Now is Not the Time For Noble Cowardice

Arizona capitol

U.S. News reported on Saturday, November 14, 2020—only 10 days into a post-election contest period which usually and quite normally lasts around 30 days—that the Republican legislative leadership in Arizona, Wisconsin, Michigan and Pennsylvania declared that they would not use their constitutional authority to select and direct electors to vote for Trump. As discussed below, this could easily have the practical effect, if not the intention, of checkmating the Trump Campaign’s strongest legal challenge under the first SCOTUS decision of Bush v. Gore. Why would they do that? Simply put: Because donors and elected officials in Republican circles are cowards. The Left’s months of violent and unchecked uprisings have caused them to see visions of heads on pikes and civil war if legislatures or courts were to take action that results in Trump winning re-election.

Right or wrong, they want the after-election contest over as soon as possible.

Just look at Fox News declaring Arizona instantaneously, the rush to anoint Biden with the fake title “President Elect,” the fake recounts in Arizona and Georgia, and now this unilateral and impulsive abandonment of constitutional authority by Republican legislatures in the four key states under scrutiny. It doesn’t matter what the law says or the evidence reveals, it is clear the Republican establishment wants to join arms with the Democrat party to settle the election in Biden’s favor. They even feel that it is ennobling to do so.

The Republican establishment views surrendering to the big lie of Biden’s win as an honorable choice made for the good of the country and the Republic.

Like Dr. Manhattan in the Watchmen (the movie/graphic novel, not the godawful HBO series), the Republican establishment is willing to nuke the Constitution, the legitimacy of this election, and the credibility of the ballot box to save us from premonitions of bloodshed.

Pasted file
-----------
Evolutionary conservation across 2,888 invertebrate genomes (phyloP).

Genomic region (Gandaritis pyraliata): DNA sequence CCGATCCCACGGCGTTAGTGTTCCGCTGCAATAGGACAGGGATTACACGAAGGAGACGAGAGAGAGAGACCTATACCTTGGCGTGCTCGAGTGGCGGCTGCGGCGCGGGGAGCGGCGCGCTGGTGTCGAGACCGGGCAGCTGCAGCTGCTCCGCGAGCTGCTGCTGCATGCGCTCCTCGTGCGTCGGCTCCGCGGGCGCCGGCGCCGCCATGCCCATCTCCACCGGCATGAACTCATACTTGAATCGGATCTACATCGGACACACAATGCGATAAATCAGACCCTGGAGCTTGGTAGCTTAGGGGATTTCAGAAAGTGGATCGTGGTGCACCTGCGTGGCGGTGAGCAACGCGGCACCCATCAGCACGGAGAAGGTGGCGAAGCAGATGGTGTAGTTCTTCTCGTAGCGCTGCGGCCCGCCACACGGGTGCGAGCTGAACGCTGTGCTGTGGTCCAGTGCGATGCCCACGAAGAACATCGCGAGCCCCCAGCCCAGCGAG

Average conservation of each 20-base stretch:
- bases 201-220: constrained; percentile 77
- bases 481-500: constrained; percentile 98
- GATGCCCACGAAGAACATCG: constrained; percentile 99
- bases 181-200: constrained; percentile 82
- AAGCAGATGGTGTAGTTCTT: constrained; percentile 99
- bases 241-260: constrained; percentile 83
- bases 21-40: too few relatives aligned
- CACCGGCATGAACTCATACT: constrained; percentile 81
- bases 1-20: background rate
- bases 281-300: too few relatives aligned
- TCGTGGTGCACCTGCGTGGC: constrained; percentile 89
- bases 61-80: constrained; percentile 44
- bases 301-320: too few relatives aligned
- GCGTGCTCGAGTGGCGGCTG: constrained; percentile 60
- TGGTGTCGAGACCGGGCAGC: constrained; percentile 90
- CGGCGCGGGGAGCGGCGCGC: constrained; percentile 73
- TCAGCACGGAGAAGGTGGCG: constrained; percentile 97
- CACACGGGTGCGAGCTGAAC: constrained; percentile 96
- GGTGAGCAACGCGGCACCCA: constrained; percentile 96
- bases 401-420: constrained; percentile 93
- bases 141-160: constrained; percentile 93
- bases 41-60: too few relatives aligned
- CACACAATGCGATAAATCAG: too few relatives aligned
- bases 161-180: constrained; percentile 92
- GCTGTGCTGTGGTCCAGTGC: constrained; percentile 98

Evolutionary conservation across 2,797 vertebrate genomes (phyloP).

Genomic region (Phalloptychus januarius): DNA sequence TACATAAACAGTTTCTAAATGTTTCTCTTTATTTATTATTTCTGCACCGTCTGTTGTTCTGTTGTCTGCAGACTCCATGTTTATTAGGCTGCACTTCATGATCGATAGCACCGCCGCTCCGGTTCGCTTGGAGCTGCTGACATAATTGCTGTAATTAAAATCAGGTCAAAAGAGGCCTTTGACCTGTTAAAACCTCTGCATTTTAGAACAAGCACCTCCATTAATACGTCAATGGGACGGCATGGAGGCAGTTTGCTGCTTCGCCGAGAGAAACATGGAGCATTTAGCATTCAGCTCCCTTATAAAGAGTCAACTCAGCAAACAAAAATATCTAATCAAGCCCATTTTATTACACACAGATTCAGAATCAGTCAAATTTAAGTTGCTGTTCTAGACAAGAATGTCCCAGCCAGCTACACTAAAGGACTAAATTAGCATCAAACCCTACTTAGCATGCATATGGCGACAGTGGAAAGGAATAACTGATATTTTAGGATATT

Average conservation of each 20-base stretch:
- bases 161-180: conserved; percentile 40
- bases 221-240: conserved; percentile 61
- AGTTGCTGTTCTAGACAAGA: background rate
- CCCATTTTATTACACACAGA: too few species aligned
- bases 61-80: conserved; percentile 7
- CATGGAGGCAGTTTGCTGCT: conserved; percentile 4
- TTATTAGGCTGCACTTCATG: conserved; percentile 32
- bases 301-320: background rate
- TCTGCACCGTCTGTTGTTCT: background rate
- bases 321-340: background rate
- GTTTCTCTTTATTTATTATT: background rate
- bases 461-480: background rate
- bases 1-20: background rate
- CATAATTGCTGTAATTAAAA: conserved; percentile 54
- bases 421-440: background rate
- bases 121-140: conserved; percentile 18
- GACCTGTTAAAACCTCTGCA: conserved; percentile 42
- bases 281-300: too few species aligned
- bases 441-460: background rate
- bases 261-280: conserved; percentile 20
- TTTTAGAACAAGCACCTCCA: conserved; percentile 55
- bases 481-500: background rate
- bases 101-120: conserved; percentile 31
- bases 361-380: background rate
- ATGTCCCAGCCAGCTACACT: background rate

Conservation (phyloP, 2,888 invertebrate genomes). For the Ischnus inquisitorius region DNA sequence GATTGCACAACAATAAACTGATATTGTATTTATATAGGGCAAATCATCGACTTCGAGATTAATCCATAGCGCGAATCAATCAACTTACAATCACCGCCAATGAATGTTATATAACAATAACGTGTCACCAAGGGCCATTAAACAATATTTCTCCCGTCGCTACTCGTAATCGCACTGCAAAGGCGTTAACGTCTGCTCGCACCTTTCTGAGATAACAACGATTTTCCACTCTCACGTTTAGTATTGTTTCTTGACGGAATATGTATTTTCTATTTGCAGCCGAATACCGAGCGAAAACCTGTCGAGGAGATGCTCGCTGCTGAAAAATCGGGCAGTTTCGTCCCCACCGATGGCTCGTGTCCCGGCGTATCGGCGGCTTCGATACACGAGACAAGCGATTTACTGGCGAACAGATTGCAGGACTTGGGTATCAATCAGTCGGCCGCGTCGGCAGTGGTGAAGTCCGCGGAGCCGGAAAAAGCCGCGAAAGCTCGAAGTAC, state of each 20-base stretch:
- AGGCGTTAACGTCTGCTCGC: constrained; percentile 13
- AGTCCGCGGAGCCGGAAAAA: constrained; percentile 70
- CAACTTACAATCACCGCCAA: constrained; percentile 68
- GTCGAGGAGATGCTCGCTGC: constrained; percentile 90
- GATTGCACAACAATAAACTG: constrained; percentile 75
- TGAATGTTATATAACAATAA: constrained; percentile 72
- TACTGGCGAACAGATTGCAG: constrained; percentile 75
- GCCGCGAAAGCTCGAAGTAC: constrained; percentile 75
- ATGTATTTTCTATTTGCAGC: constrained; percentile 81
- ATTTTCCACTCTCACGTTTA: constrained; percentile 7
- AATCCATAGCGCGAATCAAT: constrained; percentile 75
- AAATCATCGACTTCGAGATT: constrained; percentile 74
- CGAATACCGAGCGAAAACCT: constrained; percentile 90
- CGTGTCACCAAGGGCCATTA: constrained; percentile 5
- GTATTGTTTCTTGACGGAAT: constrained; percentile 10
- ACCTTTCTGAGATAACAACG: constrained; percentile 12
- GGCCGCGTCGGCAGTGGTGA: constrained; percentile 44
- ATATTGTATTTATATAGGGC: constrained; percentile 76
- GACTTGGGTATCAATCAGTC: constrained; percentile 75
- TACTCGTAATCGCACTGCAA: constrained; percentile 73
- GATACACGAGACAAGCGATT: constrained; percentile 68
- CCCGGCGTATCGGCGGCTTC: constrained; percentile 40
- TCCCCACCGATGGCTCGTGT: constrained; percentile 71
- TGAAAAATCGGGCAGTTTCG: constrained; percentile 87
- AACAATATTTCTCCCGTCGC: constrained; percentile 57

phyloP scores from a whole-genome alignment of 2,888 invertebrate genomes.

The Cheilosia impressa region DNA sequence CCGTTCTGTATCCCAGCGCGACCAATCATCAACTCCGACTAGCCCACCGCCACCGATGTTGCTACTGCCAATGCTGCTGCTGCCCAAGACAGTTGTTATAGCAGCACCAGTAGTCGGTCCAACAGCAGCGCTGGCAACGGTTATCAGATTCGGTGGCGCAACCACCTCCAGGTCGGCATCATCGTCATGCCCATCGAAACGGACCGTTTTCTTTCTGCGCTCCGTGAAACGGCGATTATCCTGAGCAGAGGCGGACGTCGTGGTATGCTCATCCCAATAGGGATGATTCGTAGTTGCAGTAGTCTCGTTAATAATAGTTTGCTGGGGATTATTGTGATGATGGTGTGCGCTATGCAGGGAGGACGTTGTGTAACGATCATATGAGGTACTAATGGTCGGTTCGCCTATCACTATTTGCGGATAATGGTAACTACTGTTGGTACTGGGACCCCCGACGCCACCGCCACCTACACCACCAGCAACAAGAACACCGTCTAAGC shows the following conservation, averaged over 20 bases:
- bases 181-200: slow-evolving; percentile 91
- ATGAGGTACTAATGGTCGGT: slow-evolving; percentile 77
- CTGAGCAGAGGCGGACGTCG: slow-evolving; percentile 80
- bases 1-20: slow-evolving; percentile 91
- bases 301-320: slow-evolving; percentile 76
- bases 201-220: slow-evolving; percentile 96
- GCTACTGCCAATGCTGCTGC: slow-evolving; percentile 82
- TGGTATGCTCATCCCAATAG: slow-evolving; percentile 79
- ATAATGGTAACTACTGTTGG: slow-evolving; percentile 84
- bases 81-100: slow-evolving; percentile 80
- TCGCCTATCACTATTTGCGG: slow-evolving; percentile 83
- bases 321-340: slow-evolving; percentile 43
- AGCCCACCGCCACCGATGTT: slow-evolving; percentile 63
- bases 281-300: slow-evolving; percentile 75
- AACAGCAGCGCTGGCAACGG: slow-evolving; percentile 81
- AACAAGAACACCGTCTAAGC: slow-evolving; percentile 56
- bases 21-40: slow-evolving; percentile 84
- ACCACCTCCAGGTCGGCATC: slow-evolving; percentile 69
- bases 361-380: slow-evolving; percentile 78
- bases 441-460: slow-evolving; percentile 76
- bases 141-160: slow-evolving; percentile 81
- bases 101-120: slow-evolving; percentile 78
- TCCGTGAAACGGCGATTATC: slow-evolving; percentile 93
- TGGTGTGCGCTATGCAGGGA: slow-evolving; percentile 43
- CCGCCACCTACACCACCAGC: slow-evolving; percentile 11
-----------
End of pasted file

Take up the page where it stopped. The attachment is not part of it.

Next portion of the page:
For this gambit to work, the establishment needs what happened on November 3rd and 4th to remain a black box; and to glide past all questions before answers can be found and publicized. Naturally, this means they wanted to close off Trump’s most likely route for quick legal success as soon as they could. Their hand was forced on Saturday, in particular, because they had to take the wind out of the sails of the explosively growing Stop-the-Steal movement, which inspired tens of thousands, if not hundreds of thousands, of MAGA supporters to converge on DC and state capitols the same day—they can’t allow another Tea Party movement to get traction before the dirty deed is done.

Why does the declaration by Republican Legislative Leadership in Arizona, Wisconsin, Michigan and Pennsylvania to abandon their authority over electors in favor of the dubious election results amount to a kill shot for Trump’s strongest legal challenge? Because it will cause SCOTUS to back away from enforcing Bush v. Gore I—Trump’s most straightforward path for early legal victory.

Bush v. Gore I (the first decision SCOTUS rendered in the famous litigation) clearly stated that the state legislature makes the election rules under the Constitution, not state courts; and, by logical implication, certainly not state executive branch officials like the Secretary of State. Bush v. Gore I made it clear that if any branch other than the legislature changes the election rules before the election, that change is unconstitutional. But that’s exactly what executive (and, in some cases, judicial) officials did in each of Arizona, Wisconsin, Michigan and Pennsylvania to one substantial degree or another. Hundreds of thousands, perhaps millions of ballots, are tainted by that lawless decision alone. There is no COVID 19 pandemic exception to Bush v. Gore I or the Constitution. The rule of law requires throwing out hundreds of thousands, perhaps millions, of ballots that were illegally cast for Biden. This decision could be reached after a few hours of legal analysis.